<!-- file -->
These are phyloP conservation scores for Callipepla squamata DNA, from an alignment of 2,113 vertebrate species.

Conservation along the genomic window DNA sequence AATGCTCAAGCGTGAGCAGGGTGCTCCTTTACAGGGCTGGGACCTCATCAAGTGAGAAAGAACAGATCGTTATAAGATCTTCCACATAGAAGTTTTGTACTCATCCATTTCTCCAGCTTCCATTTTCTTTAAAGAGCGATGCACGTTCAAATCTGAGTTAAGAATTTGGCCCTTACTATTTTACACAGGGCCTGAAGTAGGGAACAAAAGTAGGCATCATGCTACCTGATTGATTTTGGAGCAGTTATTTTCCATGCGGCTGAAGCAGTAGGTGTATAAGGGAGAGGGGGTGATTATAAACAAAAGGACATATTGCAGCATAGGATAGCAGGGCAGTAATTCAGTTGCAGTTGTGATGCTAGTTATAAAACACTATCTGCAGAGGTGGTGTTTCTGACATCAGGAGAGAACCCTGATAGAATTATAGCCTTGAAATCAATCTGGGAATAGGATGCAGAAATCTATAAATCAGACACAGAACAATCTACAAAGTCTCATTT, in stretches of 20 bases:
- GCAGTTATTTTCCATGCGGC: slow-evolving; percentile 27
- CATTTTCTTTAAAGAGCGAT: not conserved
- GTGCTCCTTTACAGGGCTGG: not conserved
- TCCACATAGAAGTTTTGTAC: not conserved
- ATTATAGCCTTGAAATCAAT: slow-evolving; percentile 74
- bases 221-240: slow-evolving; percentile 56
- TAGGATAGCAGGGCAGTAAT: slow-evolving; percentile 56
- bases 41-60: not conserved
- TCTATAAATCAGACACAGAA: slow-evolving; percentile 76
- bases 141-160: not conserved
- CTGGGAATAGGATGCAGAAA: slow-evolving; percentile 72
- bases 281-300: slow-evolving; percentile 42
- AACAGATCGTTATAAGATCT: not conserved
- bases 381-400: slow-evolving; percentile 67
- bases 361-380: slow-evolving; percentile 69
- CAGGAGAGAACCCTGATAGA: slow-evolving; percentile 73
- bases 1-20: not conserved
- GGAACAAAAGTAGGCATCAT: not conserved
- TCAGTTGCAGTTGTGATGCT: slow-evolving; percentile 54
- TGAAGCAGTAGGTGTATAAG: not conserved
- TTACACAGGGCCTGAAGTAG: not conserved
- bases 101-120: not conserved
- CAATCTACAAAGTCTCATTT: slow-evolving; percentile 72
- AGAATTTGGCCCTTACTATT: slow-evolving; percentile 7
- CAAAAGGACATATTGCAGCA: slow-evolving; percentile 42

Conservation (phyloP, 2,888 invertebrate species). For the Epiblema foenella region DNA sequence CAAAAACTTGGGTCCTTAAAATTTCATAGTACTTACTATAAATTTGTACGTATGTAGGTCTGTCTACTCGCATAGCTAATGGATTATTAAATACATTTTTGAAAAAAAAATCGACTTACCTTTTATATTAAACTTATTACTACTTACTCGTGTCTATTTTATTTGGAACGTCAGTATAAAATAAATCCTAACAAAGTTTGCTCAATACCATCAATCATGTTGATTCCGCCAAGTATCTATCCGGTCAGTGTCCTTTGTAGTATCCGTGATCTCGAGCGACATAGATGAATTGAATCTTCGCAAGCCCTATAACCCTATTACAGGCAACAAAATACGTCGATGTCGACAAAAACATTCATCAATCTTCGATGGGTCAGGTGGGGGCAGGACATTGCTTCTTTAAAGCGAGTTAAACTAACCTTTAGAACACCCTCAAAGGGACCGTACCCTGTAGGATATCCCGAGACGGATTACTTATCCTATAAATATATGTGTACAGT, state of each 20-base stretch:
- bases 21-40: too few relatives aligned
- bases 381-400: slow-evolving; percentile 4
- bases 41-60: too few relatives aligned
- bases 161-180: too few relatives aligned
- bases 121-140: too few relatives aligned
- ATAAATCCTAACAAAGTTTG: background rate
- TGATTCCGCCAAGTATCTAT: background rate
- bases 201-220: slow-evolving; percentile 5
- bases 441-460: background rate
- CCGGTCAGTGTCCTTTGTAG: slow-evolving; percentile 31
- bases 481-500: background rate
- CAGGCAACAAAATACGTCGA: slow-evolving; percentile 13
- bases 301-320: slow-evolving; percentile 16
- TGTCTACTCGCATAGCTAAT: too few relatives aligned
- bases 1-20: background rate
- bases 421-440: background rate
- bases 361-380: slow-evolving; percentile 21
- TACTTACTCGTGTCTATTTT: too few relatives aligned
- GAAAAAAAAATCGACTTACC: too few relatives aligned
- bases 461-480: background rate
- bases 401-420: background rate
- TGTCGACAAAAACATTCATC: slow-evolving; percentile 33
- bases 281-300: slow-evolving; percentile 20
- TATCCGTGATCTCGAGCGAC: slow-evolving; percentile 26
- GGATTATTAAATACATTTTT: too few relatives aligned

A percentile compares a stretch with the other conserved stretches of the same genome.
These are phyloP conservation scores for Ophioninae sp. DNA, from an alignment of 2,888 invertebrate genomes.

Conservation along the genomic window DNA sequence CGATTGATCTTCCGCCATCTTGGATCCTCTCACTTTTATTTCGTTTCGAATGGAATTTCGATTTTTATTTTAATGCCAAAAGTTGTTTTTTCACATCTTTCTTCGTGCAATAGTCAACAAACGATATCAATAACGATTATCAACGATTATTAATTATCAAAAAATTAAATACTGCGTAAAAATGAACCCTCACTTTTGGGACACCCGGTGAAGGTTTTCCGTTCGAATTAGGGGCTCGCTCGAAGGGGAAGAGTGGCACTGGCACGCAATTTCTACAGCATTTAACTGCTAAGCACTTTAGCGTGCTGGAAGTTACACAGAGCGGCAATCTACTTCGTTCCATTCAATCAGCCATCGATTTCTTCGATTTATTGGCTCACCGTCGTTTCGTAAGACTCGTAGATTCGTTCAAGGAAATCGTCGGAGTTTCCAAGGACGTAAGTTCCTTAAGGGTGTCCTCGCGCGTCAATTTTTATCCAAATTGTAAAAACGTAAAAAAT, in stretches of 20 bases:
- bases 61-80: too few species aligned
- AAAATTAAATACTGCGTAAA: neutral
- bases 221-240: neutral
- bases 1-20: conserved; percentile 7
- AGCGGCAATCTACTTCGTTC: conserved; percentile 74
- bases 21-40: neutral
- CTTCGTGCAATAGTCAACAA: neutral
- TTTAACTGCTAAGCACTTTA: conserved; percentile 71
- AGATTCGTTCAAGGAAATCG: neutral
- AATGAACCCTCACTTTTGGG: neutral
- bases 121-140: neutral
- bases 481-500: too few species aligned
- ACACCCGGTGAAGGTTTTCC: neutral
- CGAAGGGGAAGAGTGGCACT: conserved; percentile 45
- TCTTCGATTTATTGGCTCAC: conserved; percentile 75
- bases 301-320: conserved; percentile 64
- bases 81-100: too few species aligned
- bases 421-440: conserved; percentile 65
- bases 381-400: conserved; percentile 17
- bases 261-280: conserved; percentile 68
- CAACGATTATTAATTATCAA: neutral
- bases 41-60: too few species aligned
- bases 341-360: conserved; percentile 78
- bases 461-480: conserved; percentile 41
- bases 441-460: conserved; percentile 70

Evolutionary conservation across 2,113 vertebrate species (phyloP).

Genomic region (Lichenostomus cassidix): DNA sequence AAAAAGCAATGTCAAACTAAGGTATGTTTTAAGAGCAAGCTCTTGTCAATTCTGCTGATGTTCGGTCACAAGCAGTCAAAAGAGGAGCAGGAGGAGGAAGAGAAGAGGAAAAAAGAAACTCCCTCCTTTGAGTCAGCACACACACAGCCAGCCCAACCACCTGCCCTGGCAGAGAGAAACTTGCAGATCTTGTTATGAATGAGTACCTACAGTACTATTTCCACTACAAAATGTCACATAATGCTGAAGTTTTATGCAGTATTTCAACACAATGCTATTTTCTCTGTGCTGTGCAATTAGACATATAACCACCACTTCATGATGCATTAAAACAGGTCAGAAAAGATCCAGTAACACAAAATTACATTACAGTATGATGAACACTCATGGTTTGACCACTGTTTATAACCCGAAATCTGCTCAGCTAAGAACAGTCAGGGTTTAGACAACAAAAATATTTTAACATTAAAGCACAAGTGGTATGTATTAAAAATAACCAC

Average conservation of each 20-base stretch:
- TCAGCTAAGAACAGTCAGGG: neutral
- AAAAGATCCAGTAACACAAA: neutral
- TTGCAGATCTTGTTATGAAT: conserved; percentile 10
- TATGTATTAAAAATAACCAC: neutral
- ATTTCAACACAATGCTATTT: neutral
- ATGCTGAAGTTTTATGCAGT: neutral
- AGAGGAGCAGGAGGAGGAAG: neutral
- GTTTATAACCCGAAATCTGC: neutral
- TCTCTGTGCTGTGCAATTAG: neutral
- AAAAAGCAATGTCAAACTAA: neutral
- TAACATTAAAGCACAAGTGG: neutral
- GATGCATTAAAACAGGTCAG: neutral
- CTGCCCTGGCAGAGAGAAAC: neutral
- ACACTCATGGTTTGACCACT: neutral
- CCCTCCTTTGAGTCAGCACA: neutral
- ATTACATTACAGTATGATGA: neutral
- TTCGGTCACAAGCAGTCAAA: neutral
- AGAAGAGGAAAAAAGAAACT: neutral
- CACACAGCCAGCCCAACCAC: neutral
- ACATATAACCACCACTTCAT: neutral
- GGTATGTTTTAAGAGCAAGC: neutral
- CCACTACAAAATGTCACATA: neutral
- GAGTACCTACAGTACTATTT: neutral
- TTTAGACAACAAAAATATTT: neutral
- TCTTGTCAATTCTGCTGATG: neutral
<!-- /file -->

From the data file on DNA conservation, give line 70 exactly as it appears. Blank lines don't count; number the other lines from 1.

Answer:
- CGAAGGGGAAGAGTGGCACT: conserved; percentile 45